"it's not really a top-down thing. Inscape is designed so that like-minded people doing similar things form stable nodes of activity. When such a node becomes large enough, a vote spontaneously appears as a high-level behavior of the network"
"Sophia here represents the new way: an Emergent government that doesn't use the inscape network at all." "The Good Book"
"bound, old-style book. Its pages contain simple rules of interaction. If enough people follow these rules most of the time, a network intelligence emerges from the social connections between them. It's independent of inscape, see"
"I'm a soundtrack"
"allowed herself to be starved, tortured, and terrorized for weeks. She had emerged with a psyche ringing with anxiety and rage"
"when she performed at assigned times in other people's narratives she let it all out, and her rawness and pain lent emotional power to whatever key event was occurring in that person's life"
"Passion is a rare commodity these days"
"as the anecliptics were called, were apparently AIs of transcendent power. They seemed to have taken over much of the function of blind nature in the Archipelago"
"But the annies themselves were answerable to no one. They existed outside of all human law and influence"
"These weren't humans standing about with drinks in their hands, however. The ballroom was crowded with votes, and Livia was witnessing a meeting of the government in the Archipelago"
"these beings were required to conduct their business with one another on the humanly accessible levels of conversation, innuendo, back-room dealing, and treachery. It was part of something the locals called "open-source government"
"Then they discovered machines, and began to think of themselves as separate from nature. They genetically engineered new sentient species, and AI came to pervade everything mechanical"
"We've come full circle: humanity is again just one of many species competing in an ecology out of its control"
"You can picture the anecliptics as the solar system's equivalent of the carbon cycle — the bedrock of predictability that is necessary for an actual ecology to flourish"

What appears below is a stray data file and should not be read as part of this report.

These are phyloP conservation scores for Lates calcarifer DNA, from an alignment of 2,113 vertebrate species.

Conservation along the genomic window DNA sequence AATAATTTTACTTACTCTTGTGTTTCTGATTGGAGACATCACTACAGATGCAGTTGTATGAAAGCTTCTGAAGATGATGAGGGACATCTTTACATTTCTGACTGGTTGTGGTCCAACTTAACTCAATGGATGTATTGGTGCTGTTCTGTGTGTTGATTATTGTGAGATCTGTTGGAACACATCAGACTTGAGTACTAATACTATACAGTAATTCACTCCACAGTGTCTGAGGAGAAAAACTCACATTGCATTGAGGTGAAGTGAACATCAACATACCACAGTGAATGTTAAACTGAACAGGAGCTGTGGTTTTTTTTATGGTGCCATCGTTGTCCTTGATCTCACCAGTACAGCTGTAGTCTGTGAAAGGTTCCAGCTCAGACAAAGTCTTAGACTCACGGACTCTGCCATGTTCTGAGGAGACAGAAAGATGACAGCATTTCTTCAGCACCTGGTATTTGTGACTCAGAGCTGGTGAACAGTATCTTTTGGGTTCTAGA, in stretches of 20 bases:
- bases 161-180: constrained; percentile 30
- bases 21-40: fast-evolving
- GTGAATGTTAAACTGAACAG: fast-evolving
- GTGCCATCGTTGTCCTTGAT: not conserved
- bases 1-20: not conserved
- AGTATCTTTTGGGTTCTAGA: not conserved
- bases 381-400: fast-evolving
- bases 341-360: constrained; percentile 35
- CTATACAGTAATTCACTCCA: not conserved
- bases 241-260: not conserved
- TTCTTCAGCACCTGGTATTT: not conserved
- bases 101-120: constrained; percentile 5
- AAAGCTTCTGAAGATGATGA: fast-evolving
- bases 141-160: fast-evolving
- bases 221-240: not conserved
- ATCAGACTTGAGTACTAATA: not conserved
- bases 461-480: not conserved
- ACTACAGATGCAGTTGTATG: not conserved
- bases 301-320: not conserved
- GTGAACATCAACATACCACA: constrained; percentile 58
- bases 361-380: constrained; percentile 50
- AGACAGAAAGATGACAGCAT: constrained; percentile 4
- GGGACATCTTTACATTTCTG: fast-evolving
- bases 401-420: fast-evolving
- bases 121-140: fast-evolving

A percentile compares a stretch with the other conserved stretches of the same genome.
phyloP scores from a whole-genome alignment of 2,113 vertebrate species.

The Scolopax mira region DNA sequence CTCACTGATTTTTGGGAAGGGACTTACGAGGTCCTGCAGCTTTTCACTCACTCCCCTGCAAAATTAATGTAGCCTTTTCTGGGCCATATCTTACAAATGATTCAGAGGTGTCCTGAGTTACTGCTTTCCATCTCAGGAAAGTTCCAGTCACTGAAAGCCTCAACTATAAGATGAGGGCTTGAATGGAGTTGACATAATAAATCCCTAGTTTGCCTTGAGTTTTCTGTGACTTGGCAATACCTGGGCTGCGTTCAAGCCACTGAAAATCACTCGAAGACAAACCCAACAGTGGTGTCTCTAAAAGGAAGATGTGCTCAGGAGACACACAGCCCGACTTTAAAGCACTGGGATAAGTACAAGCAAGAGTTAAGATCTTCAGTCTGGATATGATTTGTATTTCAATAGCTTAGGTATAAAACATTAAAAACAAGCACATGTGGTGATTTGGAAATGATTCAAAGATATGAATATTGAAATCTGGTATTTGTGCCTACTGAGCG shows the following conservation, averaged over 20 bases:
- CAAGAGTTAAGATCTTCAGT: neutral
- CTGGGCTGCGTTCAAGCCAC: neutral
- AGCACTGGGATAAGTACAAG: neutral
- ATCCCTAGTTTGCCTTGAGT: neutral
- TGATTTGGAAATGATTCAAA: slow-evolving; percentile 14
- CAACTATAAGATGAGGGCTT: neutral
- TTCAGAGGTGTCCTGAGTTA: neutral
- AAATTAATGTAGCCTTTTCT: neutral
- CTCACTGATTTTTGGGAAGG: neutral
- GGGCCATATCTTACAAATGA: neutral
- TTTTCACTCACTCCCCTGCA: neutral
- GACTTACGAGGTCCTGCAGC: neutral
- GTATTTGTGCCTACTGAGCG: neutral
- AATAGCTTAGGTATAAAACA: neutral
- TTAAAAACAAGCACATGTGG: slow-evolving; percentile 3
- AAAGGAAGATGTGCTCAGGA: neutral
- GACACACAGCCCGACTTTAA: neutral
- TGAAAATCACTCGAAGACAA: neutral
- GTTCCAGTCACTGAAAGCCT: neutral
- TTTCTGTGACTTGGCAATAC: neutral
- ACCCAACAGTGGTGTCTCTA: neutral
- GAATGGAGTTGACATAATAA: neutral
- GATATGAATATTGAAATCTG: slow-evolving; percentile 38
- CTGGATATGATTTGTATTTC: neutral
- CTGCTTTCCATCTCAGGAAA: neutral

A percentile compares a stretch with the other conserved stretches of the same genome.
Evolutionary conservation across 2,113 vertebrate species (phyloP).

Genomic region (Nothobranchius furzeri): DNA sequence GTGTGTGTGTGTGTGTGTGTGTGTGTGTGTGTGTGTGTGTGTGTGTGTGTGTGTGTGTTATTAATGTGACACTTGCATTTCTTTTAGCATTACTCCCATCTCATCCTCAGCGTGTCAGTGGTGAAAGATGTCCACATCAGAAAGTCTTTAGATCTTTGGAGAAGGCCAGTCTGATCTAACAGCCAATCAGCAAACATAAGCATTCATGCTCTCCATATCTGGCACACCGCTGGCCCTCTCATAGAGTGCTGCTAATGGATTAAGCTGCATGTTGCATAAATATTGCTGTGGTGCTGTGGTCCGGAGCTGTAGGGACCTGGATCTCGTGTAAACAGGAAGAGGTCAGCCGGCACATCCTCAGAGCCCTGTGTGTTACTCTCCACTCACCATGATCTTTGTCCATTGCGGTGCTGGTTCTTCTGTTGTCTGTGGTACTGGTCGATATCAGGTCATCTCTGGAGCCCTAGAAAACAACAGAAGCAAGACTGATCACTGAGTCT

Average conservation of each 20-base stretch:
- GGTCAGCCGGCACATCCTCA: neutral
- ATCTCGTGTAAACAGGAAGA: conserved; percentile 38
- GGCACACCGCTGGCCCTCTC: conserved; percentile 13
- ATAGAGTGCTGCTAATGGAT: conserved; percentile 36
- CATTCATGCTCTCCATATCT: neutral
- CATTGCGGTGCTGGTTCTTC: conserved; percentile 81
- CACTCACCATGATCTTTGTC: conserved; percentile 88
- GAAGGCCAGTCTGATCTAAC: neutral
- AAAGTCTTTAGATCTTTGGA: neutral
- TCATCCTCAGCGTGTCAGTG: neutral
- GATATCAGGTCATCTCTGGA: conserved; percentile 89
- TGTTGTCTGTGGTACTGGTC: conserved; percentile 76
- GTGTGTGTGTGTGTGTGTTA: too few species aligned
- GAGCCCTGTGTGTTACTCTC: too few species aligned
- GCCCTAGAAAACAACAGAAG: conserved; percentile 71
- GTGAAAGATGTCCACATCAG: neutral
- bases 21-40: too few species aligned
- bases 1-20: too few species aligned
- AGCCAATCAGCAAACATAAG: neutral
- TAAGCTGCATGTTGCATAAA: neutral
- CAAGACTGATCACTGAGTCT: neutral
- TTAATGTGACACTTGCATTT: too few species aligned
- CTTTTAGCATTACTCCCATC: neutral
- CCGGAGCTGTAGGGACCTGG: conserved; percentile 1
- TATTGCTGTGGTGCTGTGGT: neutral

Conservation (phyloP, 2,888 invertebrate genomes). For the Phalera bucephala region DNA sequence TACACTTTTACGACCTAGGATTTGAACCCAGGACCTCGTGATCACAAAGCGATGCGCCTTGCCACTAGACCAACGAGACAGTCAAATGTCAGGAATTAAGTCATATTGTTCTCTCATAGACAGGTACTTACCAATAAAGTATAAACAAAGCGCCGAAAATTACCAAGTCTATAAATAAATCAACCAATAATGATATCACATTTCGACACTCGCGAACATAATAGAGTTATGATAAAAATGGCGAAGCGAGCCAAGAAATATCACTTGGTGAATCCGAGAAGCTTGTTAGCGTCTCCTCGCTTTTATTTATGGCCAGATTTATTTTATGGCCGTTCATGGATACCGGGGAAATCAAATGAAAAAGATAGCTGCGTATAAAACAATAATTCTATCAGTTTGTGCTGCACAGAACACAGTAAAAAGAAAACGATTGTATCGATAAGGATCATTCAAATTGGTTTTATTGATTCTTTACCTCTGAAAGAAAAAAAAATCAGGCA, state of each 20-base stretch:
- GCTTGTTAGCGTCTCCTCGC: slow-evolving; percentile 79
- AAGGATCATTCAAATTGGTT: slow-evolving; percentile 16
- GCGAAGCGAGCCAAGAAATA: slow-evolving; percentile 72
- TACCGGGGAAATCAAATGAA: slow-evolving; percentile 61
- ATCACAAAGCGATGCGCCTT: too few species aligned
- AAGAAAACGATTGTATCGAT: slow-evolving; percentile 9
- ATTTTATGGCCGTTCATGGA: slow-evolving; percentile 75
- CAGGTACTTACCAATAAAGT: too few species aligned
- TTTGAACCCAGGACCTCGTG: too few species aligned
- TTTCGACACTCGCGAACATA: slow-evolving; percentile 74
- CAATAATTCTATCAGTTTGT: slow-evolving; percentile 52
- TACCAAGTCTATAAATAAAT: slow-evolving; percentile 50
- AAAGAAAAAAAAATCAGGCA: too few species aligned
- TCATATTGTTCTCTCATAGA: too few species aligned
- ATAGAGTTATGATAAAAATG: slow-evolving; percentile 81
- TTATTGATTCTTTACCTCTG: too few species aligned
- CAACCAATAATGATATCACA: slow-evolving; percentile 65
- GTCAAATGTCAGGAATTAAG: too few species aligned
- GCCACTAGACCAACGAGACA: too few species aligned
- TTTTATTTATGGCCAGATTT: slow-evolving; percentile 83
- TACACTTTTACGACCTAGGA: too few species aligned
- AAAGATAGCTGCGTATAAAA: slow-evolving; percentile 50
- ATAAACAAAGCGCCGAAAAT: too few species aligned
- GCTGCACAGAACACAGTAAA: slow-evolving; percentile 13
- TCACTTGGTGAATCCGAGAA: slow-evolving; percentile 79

"The anecliptics maintain their power by remaining utterly aloof from all our power struggles"
"They've decided to send a punitive expedition to wipe out Omega Point. They want me to go along." "Oh. What does that mean for you?" He raised an eyebrow. "You really don't know who I am, do you?""
"Should Omega Point be destroyed? Aaron frowned, gazing out the window for a while at drifting dust devils. "I don't know"
"the rest of humanity's turning into a race of fucking sleepwalkers. Those of us who believe in the existence of a real world are in a shrinking minority. Most people think inscape is all there is"
"many people here get their inscape implants while still in the womb"
"Good Book that Sophia had given her as a gift"
"Its hundred or so chapters used parables, stories, and poetry to describe particular "roles" such as Phoenix, Priestess, or Pack-Carrier. "Pick a role, any role to start with," Sophia had said. "That's you — for now." While you were acting in a particular role, you were supposed to try to emulate its qualities as closely as possible. At the end of each chapter were a few pages of rules about what each role should do when encountering people playing other roles"
"The Good Book's not a religion." Sophia had laughed. "The Book started replacing local adhocracies about seven years ago. It's just a bunch of simple rules: if this happens, do that"
"The Good Book is the result of massive simulations of whole societies — what happens when billions of individual people follow various codes of conduct It's simple: if most people use the rules in the Book most of the time, a pretty much Utopian society emerges spontaneously on the macro level"
"Five other people were there, too; all had been summoned to this meeting by their roles, but nobody had any idea why, so they compared notes"
"As Secretary, Livia began annotating her memory of the meeting. In under an hour they had a policy package with key suggestions, and suddenly their roles changed"
"Livia had realized that far larger and more intricate interactions were occurring via the Book all the time. It was simply that few or none of the people involved could see more than the smallest part of them"
"Somebody told me that you're not a citizen of the Archipelago," she said now. "That's right. How do you think I'm able to keep that?" He jerked a thumb at the now-tiny worldship behind them"
"everything else comes from the annies. Of course, they disapproved; they wouldn't let the Government work for me anymore. Said I would be putting too much resource into the 'human niche,' I might upset their precious ecology. They designated me a 'distinct entity.'" He laughed. "I'm on a par with the human race as a whole in terms of my rights. But there are precious few places where I can spend what I've got." "
"and art bombs on the side of Omega Point. Throw a missile at 'em, they convert its mass and energy into a thousand new operas and throw 'em back at you. All of them with Omega Point's people as heroes, of course"
"A thing like a metal tree sat entirely alone in a fire-blackened plaza a hundred meters away"
"Has it said anything?" Morss asked the Government. They were standing near the metal tree, looking it up and down. The Government nodded. "It's radiating news stories on all frequencies"